Neuroscientist Awarded $2.9M NIH Grant to Study and Possibly Prevent Side Effects of Levodopa

Neuroscientist Awarded $2.9M NIH Grant to Study and Possibly Prevent Side Effects of Levodopa

The National Institutes of Health has awarded a $2.9 million grant to a Feinstein Institutes for Medical Research scientist working to better understand and prevent dyskinesia, a common side effect of the levodopa used to manage motor symptoms of Parkinson’s disease.

The five-year award went to David Eidelberg, a neurologist and neuroscientist noted for his pioneering work into brain networks in states of disease.

Levodopa is widely given to Parkinson’s patients to help with stiffness and slowness of movement. Naturally found in the body, it’s the precursor of dopamine, a signaling molecule that is involved in nerve cell communication.

Often combined with other medications to reduce side effects like nausea, levodopa is carried on circulating blood to the brain. There it’s converted into dopamine, which activates dopamine receptors to improve the workings of movement control centers in the brain.

However, after about five years of daily use, most patients develop levodopa-induced dyskinesias (LID) — uncontrolled, involuntary movements that interfere with daily activities — shortly after each dose. This side effect can be disabling and problematic for long-term Parkinson’s management.

“Since levodopa is regularly used to help ease the effects of Parkinson’s disease, it is essential to understand the therapy’s full effects on the cerebral blood vessels as well as neurons,” Eidelberg, head of the Feinstein’s Center for Neurosciences in the Institute of Molecular Medicine, said in a press release. “With this research, we hope to slow down or stop the development of LID in Parkinson’s patients.”

His study is titled “Neurovascular Effects of Dopamine Replacement Therapy in Parkinson’s Disease.”

Eidelberg is internationally known for using functional brain networks as neurological disease biomarkers to aid in Parkinson’s diagnosis, disease progression monitoring, and treatment assessment. He and his team are believed to be the first to observe uncoupling of the neuronal and cerebrovascular responses to dopamine in Parkinson’s patients, a pronounced occurrence in drug-induced dyskinesias. They seek to understand the neurovascular issues that underlie these dyskinesias by charting changes over time.

“Dr. Eidelberg is a leader in Parkinson’s disease research,” said Kevin J. Tracey, MD, president and CEO of the Feinstein Institutes. “This further support of his work by NIH offers a new path to understand this syndrome.”

In related news, a clinical trial may soon test a potential oral treatment for levodopa-induced dyskinesia, IRLAB Therapeutics announced in a company release. It plans to open a Phase 2b/3 study in the first half of next year assessing the safety and effectiveness of its oral candidate, IRL790, in Parkinson’s patients with these dyskinesias.

A four-week Phase 1b safety and tolerability study (NCT03531060) in 15 Parkinson’s patients in Sweden reported good safety (no serious side effects) and early evidence of possible benefits (drops in scores measuring dyskinesia) in people taking IRL790 compared to those given a placebo.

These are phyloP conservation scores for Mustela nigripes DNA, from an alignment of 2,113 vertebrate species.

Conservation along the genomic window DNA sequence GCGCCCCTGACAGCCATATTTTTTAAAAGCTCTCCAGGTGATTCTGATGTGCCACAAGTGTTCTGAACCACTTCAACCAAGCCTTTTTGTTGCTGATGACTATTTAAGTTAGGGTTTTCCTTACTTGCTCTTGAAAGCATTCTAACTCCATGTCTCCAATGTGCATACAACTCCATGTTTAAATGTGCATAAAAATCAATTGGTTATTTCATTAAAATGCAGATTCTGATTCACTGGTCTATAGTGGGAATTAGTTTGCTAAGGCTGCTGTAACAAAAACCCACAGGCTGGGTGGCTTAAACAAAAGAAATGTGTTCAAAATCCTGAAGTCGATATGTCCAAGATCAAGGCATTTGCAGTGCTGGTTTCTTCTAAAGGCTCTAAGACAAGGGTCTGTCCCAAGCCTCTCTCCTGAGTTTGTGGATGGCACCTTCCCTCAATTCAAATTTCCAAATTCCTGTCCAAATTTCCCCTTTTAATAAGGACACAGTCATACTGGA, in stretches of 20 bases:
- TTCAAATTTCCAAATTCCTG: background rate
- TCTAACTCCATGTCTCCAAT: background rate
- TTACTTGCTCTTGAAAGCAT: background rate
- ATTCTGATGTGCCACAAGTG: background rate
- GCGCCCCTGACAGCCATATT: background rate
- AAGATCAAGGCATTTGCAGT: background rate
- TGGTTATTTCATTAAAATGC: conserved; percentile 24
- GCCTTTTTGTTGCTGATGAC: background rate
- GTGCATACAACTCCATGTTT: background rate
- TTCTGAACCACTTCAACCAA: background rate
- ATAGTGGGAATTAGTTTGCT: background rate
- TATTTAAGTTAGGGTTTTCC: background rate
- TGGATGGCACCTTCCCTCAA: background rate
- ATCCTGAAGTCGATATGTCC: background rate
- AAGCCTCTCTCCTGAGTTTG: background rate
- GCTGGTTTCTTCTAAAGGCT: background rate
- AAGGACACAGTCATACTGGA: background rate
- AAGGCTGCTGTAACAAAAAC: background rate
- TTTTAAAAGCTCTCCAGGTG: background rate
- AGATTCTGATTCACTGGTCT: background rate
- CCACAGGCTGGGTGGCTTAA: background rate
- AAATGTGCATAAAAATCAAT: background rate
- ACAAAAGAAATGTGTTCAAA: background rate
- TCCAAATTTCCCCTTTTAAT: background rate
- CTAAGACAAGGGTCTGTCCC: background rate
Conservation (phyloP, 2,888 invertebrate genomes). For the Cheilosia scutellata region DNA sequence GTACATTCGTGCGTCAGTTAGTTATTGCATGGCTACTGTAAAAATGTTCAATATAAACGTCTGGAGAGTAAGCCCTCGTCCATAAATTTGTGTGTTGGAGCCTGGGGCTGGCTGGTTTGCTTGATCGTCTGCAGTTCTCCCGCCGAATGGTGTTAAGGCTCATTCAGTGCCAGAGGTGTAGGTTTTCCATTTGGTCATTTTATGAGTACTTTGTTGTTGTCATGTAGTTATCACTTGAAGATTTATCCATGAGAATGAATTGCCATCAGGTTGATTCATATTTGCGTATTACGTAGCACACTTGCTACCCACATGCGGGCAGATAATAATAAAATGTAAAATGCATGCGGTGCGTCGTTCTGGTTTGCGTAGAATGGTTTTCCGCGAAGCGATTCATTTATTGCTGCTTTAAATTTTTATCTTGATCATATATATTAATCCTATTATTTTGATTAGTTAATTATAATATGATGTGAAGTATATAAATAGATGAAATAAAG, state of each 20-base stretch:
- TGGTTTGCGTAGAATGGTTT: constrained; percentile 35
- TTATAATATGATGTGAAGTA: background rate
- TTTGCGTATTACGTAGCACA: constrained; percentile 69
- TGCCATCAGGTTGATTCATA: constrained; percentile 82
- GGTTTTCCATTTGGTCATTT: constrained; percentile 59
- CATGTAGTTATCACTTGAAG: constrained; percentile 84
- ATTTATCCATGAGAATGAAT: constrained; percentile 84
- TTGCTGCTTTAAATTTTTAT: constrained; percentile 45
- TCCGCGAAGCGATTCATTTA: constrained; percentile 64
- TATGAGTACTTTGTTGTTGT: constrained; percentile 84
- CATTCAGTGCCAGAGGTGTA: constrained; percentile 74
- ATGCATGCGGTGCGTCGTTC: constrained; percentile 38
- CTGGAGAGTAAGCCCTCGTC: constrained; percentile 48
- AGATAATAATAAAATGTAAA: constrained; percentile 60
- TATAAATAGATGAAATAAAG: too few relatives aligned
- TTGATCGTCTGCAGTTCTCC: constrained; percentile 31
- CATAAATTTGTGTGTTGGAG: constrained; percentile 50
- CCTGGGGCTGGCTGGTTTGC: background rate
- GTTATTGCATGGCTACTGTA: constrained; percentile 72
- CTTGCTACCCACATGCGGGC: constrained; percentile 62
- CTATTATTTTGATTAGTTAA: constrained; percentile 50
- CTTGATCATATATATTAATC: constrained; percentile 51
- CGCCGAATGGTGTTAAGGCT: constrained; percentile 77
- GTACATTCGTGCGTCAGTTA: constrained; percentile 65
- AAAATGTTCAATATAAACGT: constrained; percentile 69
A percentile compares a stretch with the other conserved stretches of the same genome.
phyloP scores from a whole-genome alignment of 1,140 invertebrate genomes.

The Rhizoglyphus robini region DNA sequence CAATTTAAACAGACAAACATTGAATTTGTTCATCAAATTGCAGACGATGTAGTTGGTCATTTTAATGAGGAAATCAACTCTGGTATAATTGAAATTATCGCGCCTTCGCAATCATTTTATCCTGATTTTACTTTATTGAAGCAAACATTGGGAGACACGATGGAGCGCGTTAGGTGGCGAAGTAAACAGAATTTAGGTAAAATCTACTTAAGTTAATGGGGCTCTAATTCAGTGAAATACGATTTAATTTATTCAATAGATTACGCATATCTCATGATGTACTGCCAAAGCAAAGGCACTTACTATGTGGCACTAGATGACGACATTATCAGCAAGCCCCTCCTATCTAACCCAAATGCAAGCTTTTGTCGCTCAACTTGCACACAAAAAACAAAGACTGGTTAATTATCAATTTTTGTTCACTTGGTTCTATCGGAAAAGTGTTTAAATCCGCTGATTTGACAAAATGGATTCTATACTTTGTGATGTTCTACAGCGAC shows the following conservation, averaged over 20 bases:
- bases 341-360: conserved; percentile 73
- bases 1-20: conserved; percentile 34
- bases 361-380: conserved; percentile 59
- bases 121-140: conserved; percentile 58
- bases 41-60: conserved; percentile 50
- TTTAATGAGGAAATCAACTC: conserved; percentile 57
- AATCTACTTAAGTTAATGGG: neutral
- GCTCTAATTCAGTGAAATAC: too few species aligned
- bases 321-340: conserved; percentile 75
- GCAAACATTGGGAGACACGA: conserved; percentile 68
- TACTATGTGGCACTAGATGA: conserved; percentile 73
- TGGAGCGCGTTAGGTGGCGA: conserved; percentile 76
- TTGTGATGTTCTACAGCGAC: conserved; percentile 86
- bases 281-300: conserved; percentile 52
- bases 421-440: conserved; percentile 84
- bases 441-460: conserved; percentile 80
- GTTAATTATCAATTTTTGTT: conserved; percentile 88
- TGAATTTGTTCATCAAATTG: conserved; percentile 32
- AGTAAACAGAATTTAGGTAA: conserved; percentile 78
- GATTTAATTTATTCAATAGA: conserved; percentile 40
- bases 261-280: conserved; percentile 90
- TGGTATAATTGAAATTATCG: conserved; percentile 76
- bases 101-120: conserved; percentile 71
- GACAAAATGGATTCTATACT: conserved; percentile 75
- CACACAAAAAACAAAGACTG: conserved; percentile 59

Mary M. Chapman began her professional career at United Press International, running both print and broadcast desks. She then became a Michigan correspondent for what is now Bloomberg BNA, where she mainly covered the automotive industry plus legal, tax and regulatory issues. A member of the Automotive Press Association and one of a relatively small number of women on the car beat, Chapman has discussed the automotive industry multiple times of National Public Radio, and in 2014 was selected as an honorary judge at the prestigious Cobble Beach Concours d’Elegance. She has written for numerous national outlets including Time, People, Al-Jazeera America, Fortune, Daily Beast, MSN.com, Newsweek, The Detroit News and Detroit Free Press. The winner of the Society of Professional Journalists award for outstanding reporting, Chapman has had dozens of articles in The New York Times, including two on the coveted front page. She has completed a manuscript about centenarian car enthusiast Margaret Dunning, titled “Belle of the Concours.”
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Ana holds a PhD in Immunology from the University of Lisbon and worked as a postdoctoral researcher at Instituto de Medicina Molecular (iMM) in Lisbon, Portugal. She graduated with a BSc in Genetics from the University of Newcastle and received a Masters in Biomolecular Archaeology from the University of Manchester, England. After leaving the lab to pursue a career in Science Communication, she served as the Director of Science Communication at iMM.
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Mary M. Chapman began her professional career at United Press International, running both print and broadcast desks. She then became a Michigan correspondent for what is now Bloomberg BNA, where she mainly covered the automotive industry plus legal, tax and regulatory issues. A member of the Automotive Press Association and one of a relatively small number of women on the car beat, Chapman has discussed the automotive industry multiple times of National Public Radio, and in 2014 was selected as an honorary judge at the prestigious Cobble Beach Concours d’Elegance. She has written for numerous national outlets including Time, People, Al-Jazeera America, Fortune, Daily Beast, MSN.com, Newsweek, The Detroit News and Detroit Free Press. The winner of the Society of Professional Journalists award for outstanding reporting, Chapman has had dozens of articles in The New York Times, including two on the coveted front page. She has completed a manuscript about centenarian car enthusiast Margaret Dunning, titled “Belle of the Concours.”
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